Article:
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Monday, August 29, 2005

. . . With Liberty and Justice for Those That Can Afford It

Not quite as catchy, is it?

As Sid Salter reports in The Clarion-Ledger (Jackson, MS), the war between trial lawyers and corporate America has spilled over into the campaign financing for Mississippi's judicial elections. Campaign contributions from both these interest groups fueled $2.56 million in spending on just three state Supreme court races in 2004.

Mississippi is just one of many fronts in this war. A 2004 Illinois Supreme Court contest saw a nearly $9 million in spending - a national record for state judicial campaigns - much of it coming from trial lawyers and corporations. A 2000 Ohio Supreme Court race saw nearly $4 million spent by the Chamber of Commerce against a justice supported by trial lawyers and targeted by the insurance industry.

In both Illinois and Ohio, these interest groups started up front groups to hide their contributors, so that voters went to the polls not knowing who was spending how much in support of or opposition to the candidates.

Regardless of one's opinion on which of these interest groups is in the right, neither should have the ability to dominate our elections. This seems especially true when it comes to the judiciary, in whose hands we place the responsibility and power of dispensing justice and ensuring that government actions are consistent with our state and federal constitutions.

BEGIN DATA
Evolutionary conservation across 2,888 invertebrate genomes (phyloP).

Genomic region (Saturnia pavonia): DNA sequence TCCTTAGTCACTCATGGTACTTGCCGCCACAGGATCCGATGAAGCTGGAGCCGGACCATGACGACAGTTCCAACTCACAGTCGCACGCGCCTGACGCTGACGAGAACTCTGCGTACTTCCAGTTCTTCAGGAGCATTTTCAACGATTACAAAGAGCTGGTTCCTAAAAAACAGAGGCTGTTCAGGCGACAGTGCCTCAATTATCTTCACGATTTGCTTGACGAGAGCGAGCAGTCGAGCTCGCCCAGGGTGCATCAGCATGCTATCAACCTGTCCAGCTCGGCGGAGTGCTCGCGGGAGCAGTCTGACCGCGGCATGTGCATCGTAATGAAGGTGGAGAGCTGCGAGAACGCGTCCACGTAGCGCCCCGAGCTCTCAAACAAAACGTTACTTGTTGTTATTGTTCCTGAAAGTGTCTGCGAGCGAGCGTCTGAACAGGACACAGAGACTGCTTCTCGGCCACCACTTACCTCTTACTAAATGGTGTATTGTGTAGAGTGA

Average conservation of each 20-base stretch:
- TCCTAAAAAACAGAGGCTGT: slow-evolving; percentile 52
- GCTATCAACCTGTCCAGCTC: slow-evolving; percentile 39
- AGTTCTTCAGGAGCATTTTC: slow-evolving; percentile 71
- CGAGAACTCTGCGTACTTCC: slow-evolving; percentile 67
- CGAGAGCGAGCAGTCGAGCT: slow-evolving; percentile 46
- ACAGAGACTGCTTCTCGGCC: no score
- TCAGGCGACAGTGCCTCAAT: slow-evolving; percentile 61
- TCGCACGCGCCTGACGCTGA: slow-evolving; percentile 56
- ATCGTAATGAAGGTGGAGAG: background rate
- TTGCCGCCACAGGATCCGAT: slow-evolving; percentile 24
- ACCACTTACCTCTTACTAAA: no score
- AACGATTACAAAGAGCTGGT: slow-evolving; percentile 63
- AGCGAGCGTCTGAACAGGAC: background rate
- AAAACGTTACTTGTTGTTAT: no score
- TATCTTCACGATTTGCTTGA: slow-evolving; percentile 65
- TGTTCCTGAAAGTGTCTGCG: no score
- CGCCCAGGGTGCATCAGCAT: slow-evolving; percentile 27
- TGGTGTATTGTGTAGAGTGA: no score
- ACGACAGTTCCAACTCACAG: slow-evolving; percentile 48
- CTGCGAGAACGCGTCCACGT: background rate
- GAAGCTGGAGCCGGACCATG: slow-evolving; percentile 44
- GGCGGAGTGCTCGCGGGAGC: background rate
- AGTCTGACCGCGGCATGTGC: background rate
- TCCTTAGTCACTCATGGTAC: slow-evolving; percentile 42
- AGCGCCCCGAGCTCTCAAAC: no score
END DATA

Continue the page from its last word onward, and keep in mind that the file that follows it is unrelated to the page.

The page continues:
Solutions are available to restore fairness to elections and impartiality to those courts whose judges are elected. Limits on the amount wealthy interests can contribute to campaigns help ensure that candidates must represent a fairly broad swath of public opinion to get elected. Common sense enforcement of existing campaign finance laws can prevent outside groups from starting up sham front groups to evade limits while trying to influence the outcomes of elections. Public financing of judicial elections, currently done by North Carolina, levels the playing field for candidates who represent the viewpoint of a large number of citizens, but not dollars.

Until citizens demand such reforms from their elected leaders, justice will remain partial to those with the cash to get their candidates behind the bench.

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